Megan Granger

Weil, Gotshal & Manges (Washington)
Lawyer (Partner)

Megan Granger is a partner in Weil’s Antitrust/Competition group. Her practice focuses on mergers and government cartel investigations. She has worked on matters across a wide range of industries including agriculture, chemicals, pharmaceuticals, medical devices, retail, food & beverage, energy, automobile components, and paint/coatings. Ms. Granger is a member of the American Bar Association’s Section of Antitrust Law and the District of Columbia Bar’s Antitrust and Consumer Law Section. In addition, Ms. Granger is involved in the Mentoring and Career Development Committees of the Women’s Bar Association of the District of Columbia. She concentrates her pro bono efforts on the International Refugee Assistance Project and representing veterans in claims for benefits before the US Department of Veterans Affairs. Ms. Granger obtained her J.D. from the University of Virginia School Of Law where she served on the editorial board of the Virginia Law & Business Review. She earned her B.S. in Commerce, with distinction, from the University of Virginia McIntire School of Commerce in 2006.

Linked authors

Weil, Gotshal & Manges (Washington)
Weil, Gotshal & Manges (Washington)
Weil, Gotshal & Manges (New York)

Articles

662 Bulletin

John Ren, Megan Granger, Kristin Sanford The US District Court for the Southern District of New York clears merger between top third and fourth wireless communications providers with the judge using as main criteria testimony of "reasonable corporate executives" over conflicting economic testimonies which were deemed too static for the dynamic nature of the market at hand (State AGs / T-Mobile / Sprint)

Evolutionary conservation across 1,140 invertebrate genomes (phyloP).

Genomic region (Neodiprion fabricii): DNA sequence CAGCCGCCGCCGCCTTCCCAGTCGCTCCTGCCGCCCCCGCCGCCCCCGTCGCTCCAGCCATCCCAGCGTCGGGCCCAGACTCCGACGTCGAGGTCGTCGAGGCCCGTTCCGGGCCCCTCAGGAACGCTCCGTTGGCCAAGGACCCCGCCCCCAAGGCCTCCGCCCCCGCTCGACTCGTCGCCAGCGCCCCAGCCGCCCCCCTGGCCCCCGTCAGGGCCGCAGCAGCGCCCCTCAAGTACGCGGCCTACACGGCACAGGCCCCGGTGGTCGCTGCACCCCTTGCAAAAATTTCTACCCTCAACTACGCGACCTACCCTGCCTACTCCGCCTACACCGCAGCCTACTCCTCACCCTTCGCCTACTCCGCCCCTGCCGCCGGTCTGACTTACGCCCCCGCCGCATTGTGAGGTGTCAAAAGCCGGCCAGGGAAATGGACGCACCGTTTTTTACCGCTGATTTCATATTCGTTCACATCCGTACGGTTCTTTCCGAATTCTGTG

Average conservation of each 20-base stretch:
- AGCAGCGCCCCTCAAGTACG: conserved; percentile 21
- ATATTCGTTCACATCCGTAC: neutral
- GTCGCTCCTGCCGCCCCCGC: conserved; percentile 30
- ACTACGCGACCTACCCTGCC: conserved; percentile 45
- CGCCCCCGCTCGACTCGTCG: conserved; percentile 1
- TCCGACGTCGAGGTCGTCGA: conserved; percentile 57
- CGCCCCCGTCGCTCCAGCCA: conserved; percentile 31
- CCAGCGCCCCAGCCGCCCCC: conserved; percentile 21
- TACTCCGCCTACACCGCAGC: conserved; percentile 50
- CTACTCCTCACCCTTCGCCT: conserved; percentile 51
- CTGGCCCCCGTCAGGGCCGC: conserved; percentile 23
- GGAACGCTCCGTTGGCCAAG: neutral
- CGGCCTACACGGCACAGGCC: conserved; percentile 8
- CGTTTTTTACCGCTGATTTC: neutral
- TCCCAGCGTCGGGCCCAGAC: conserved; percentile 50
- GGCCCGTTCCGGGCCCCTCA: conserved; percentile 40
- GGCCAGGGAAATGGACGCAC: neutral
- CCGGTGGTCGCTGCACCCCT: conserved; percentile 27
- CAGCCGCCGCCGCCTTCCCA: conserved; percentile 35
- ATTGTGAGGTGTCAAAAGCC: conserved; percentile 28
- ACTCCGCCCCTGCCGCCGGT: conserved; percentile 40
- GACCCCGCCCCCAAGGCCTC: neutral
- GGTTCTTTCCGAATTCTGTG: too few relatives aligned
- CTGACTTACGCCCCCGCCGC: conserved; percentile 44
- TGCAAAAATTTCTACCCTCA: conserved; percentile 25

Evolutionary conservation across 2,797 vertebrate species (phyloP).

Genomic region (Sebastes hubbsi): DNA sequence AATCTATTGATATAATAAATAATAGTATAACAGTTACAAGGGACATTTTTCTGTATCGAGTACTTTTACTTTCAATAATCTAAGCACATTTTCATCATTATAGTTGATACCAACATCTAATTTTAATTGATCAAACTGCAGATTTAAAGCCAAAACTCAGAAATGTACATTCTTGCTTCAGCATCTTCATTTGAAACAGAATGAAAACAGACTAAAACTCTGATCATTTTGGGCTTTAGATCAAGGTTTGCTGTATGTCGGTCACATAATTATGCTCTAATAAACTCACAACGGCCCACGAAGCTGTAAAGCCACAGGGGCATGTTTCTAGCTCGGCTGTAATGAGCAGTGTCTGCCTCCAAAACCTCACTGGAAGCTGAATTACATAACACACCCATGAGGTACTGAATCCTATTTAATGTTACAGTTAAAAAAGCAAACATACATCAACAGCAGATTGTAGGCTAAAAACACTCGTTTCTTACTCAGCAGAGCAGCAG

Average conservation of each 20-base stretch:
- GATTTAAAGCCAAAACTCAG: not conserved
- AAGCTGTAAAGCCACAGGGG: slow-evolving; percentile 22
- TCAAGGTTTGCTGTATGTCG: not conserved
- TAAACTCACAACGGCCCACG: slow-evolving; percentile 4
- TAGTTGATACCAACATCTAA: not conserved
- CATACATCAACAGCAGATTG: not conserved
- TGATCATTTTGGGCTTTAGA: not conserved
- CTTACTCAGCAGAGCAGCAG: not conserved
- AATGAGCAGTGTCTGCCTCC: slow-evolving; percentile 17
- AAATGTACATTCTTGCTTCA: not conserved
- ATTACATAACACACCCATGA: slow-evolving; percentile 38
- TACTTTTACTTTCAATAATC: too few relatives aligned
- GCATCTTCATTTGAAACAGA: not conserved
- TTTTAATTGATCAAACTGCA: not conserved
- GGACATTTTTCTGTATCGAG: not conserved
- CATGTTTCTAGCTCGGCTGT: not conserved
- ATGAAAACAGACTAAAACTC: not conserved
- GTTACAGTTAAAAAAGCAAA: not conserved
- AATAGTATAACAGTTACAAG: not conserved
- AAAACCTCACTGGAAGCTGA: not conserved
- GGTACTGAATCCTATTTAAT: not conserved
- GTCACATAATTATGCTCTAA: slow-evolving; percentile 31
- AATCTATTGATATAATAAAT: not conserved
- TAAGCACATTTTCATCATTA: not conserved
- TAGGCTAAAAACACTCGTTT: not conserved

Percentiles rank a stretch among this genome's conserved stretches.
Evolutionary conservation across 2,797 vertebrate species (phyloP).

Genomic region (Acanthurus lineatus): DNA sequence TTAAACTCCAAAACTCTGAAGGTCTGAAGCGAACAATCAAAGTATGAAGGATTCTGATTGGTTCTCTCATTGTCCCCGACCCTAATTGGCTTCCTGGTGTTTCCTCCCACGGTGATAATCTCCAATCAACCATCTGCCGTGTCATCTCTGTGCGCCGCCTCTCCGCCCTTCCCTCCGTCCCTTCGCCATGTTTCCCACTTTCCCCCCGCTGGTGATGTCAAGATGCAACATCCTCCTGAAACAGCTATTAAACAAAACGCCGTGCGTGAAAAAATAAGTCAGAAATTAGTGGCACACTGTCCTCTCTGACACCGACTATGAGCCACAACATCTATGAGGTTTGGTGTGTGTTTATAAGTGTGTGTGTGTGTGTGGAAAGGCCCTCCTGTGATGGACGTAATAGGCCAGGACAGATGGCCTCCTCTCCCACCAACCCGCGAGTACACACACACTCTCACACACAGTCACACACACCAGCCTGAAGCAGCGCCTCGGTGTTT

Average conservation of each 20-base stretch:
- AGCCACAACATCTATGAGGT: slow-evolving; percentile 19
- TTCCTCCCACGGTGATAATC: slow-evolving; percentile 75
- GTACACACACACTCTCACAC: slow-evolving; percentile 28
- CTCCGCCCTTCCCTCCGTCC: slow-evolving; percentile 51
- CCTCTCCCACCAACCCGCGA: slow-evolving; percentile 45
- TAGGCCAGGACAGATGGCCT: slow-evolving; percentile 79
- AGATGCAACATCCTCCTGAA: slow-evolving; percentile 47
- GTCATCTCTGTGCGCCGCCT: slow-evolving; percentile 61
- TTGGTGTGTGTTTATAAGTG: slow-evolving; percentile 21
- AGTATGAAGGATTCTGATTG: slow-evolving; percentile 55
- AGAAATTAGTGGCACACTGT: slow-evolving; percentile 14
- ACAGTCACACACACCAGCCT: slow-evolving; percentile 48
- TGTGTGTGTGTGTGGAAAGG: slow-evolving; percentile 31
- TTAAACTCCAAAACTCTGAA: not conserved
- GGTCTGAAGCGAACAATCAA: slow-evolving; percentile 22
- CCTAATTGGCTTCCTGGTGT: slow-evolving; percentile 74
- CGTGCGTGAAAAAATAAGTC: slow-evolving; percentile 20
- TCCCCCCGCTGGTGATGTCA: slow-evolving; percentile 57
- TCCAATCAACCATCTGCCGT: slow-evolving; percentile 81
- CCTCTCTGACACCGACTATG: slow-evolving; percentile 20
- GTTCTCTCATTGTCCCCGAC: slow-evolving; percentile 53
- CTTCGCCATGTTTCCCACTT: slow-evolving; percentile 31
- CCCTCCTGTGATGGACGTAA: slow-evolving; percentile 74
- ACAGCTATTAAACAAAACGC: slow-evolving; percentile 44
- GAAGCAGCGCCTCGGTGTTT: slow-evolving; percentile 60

386

T-Mobile’s Marathon to Acquire Sprint: Five Takeaways from the T-Mobile/Sprint Antitrust Litigation After almost two years of scrutiny by state and federal regulators and an ensuing court battle, T-Mobile US, Inc. (“T-Mobile”) is moving forward with its acquisition of Sprint Corporation (...)

Laura A. Wilkinson, Megan Granger The US FTC imposes divestiture and "unusual" conduct remedies to protect the competitor after an acquisition in commercial real estate databases and information services (CoStar / Loopnet)

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On April 26, 2012, the FTC challenged CoStar Group’s proposed $860 million acquisition of LoopNet and accepted a settlement that required not only divestitures, but also “unusual” additional conduct remedies. CoStar is the largest provider of commercial real estate (CRE) information services in (...)

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